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However, when Snowy turned to look at them, they nonchalantly found something else to stare at.

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The attention focuses on Snowy once more. Snowy shows remarkable self restraint and turns the other direction. (I wanted to say that he “turned the other cheeks,” but I would never say such a thing on this blog.)

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Finally, Snowy decides to let the Big Guy know that he exists. And that he ain't scared of nuthin’!

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Um. Except maybe having a creature twenty times his size hovering over him.

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And so ends Snowy’s first day of College. We’ll keep you updated as his college career progresses.

In the meantime, he is spending today taking a lot of naps to recover from the trauma of being a College Dude.

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___________________________

From the Comments Section:

Traci said her husband wanted to know what planes Steve’s Dad flew in the Air Force. Here’s the line up:

T-28, T-6, T-33, O-1, F-84F, F-84G, F-100F, F-111D

Of course, none of those letters or numbers mean a thing to me, but all you airplane buffs out there will understand!

14 Had Something To Say (Just click here!):

MaryH said...

Still laughing!! Snowy, you are a beast.

Lesley said...

Hilarious post! Poor baby. When I was Sarah's age I took our 'older' English Setter to obedience classes. Her name was Mimsey. I was the only 'child' in the class and she was the oldest dog in the group. But, we did great after a slow start and she even took second place out of 15 dogs in the competition at the end. I was very proud.
Old dogs can learn new tricks :)

Anonymous said...

Hilarious!
Buff

Anonymous said...

C-c-c-c-can't stop laughing!

Guerrina

Rebecca said...

Lol Oh dear poor Snowy!!! I cannot tell you how much I laughed (and of course felt VERY sorry for Snowy). Worth the effort though.


I think Snowy deserves a very large treat today.

Anonymous said...

Snowy,
bless your sweet little heart!
I knew Mom would need another student.
But, golly, it sounds like you skipped Preschool and went directly to college. Did you even know that that large creature was actually a dog? Now, about that squirting water during circle time..... does it only work on four legged talkers? Don't think I better try to find out.
Sure hope you get a few days to rest up before tackling another subject.
woof and love
mrs pam

Anonymous said...

Just had to share what my husband wrote in our Christmas newsletter this year regarding our "new" rescue dog - a one-year old yellow lab that we found at a shelter in May:
"We took her to an obedience class in town this summer. Star started okay but by the last lesson blew past the competition to secure her spot as one of the wackiest canines in Idaho. They took a picture for the local paper of the attendees and their owners. There are about 15 dogs in the pic, calmly sitting or lying around, looking at their owners or at the camera or whatever. And in the middle of the picture is Jen holding the leash of a yellow blur with all four feet off the ground, twisting and spinning around like a twirling tarpon on a deep sea fishing rod. That would be Star."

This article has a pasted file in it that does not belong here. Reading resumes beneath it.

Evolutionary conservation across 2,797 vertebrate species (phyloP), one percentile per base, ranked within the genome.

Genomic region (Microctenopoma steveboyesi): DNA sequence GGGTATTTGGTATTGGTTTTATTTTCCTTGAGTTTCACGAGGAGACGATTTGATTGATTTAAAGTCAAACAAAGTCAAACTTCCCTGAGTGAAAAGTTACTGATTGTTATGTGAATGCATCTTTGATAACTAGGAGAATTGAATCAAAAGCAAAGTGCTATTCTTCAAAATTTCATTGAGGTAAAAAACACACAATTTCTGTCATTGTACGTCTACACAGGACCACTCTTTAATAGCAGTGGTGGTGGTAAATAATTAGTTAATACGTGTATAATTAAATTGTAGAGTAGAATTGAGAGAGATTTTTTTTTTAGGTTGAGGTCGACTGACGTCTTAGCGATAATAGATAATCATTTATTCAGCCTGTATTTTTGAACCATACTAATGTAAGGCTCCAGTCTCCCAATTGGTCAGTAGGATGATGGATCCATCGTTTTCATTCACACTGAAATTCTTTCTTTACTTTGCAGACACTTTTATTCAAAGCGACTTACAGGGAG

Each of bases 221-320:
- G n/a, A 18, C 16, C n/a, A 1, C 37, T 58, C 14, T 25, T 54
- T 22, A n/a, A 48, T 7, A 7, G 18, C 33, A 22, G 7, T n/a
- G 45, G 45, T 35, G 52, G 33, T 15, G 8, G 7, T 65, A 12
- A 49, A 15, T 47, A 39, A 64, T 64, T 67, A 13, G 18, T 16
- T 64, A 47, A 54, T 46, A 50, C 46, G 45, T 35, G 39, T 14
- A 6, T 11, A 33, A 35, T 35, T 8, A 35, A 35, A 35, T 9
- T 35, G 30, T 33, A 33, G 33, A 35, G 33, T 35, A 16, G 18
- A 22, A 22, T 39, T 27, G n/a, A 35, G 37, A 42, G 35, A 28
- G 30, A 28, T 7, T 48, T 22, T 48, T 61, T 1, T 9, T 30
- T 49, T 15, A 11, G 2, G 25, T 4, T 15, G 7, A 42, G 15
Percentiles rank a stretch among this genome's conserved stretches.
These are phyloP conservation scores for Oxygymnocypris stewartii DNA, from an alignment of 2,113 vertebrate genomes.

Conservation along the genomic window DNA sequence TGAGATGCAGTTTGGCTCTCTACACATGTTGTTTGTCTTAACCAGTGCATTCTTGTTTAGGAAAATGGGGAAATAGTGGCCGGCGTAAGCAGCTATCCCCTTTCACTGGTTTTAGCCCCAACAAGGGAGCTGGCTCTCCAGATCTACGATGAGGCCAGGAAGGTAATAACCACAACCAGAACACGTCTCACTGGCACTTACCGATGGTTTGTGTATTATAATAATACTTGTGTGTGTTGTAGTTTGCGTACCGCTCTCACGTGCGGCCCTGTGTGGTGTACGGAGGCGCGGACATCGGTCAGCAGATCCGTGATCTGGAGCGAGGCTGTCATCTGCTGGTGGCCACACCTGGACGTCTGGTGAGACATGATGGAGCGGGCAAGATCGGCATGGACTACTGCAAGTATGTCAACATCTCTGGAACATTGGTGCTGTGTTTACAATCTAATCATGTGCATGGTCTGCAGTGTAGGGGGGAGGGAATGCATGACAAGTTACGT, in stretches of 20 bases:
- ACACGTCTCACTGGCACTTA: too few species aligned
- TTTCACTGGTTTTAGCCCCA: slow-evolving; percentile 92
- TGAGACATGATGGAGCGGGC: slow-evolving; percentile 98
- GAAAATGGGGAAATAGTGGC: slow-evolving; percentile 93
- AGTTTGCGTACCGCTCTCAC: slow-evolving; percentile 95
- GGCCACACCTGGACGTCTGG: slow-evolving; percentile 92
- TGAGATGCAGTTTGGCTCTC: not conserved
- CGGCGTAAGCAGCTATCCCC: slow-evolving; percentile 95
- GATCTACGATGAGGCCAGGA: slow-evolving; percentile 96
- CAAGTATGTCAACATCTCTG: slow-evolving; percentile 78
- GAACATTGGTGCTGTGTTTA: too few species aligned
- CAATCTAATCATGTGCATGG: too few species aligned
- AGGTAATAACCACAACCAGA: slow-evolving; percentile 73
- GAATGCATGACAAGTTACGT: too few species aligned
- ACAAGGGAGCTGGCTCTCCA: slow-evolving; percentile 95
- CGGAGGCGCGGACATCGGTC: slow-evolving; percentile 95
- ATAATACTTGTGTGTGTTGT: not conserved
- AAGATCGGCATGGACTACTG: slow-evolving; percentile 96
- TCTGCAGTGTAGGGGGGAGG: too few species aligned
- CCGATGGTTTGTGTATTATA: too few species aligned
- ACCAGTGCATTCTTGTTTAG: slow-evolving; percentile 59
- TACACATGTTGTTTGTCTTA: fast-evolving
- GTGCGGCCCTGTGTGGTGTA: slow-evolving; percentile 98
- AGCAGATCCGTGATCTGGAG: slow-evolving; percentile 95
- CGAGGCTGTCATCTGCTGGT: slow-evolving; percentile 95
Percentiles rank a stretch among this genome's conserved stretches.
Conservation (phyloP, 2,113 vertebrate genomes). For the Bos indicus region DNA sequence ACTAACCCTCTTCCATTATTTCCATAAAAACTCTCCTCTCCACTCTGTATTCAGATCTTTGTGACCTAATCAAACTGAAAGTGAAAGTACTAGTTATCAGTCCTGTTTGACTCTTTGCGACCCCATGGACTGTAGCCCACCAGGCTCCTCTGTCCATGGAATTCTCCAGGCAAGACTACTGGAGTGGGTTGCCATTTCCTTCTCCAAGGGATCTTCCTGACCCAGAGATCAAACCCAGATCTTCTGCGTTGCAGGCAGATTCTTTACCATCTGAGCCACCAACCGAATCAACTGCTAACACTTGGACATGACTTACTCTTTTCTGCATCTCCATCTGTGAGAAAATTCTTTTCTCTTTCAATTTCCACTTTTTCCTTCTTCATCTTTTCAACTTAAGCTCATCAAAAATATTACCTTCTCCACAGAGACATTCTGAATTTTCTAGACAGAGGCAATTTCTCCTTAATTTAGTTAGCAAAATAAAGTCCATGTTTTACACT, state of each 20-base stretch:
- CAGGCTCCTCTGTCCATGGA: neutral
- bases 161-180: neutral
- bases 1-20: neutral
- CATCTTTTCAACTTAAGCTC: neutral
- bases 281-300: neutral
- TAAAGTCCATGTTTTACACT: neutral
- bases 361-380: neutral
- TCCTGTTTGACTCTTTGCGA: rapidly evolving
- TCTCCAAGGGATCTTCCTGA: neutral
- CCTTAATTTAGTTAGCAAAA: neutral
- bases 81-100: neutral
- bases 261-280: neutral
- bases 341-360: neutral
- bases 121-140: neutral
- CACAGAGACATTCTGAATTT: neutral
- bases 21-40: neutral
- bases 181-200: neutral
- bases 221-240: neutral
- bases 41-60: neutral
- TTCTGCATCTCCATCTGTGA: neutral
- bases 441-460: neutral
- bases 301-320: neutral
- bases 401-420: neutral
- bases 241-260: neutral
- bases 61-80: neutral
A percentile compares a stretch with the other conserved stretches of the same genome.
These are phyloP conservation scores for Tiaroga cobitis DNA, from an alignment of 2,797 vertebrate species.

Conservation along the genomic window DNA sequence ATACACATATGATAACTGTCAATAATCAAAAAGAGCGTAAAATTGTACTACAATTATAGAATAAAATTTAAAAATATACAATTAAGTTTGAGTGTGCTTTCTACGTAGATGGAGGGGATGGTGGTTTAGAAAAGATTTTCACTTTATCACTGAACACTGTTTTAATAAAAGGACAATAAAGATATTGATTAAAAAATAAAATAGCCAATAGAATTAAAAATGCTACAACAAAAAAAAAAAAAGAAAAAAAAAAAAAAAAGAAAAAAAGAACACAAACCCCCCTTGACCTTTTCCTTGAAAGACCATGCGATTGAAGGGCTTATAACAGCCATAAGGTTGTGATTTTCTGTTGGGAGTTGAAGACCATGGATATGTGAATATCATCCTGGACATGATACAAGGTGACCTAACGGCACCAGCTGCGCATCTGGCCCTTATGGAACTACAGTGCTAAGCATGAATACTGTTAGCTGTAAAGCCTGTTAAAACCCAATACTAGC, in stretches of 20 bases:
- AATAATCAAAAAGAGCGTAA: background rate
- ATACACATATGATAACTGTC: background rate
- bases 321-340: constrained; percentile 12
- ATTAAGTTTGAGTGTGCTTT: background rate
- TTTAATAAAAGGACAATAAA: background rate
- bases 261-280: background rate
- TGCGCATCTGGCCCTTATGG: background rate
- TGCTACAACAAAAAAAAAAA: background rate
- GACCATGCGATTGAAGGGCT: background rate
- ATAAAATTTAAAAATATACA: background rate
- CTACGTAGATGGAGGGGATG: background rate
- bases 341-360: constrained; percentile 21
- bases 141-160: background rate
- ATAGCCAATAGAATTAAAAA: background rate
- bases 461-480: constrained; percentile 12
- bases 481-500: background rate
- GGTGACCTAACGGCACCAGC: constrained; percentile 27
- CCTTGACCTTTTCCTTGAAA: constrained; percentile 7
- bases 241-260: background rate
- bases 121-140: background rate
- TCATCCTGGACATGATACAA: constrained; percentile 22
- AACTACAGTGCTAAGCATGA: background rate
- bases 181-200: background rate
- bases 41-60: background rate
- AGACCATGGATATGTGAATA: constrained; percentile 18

jenny

Pam D said...

POOOR baby dog! Oh, Snowy, how could you? How could THEY? This was such a "cheeky" post! heh. My boy, who usually doesn't read blogs with me, was down here tonight. Of course, this would be the post that he read. And laughed over. And giggled. And had REALLY big eyes a time or two. Hmmm. Perhaps this should have been rated PG? (JUST kidd'n.. it was totally hilarious!). I'm glad Snowy had the chance to sniff and learn....

Anonymous said...

Of course you know that we don't train our dogs. They train US :) Think about it and look back at all the pictures you've posted of Snowy...yep, he's in charge! :) I watch the "Dog Whisperer" and try to be our pack leader, but I know who's really in charge here too. They are indeed our children in fur.

Susie said...

Snowy you are too funny!

I heard this song today and thought of Sarah. It's Randy Owen from Alabama.


the video:

http://www.cmt.com/videos/studio-330-sessions/randy-owen/255279/braid-my-hair.jhtml

Sue G said...

It isn't easy to attend college as an adult. Perhaps if he had gone when he was younger, he would have matriculated better (matriculated? where did that word come from?).

As for the olfactory section of the story, I'm sure many great relationships started in a similar fashion. (But, whoever you are, please don't share.)

Good story, Beck. You always have something to write about, don't you?

A Mom's Serious Blunder... said...

I am so enthralled with our new puppy I suspect I am not being a very good master. You have inspired me to look for obedience school for his deliciousness himself Tucker better known as Tuck Tuck Goose. If you haven't looked go and take a peek on my blog. He really is the absolute cutest thing but then again I may be a little biased.

Carrie B said...

Oh poor Snowy. He looks just like our Cooper (although Cooper is a maltese/poodle mix)and acts the same too!
Cooper also thinks he's a big dog and actually prefers the neighboring rotwilers (yes, 2) to his "cousin" the teacup yorkie. Hmmm
I guess it's their large personalitys. :)

Anonymous said...

Oh, wow, I remember those "doggie" days. We took Prince to puppy training when he was 10 weeks old. He missed his graduation because Jim had a heart cath and triple by-pass the week of graduation. I never took him back for a personal test after the classes ended. He still remembers some commands but the barking has not stopped. He was the smallest one in his class and the youngest. The trainer was amazed when I took him back later at his size. He is at least 14 pounds now and today is his second birthday. Practice, practice, practice. Ann Martin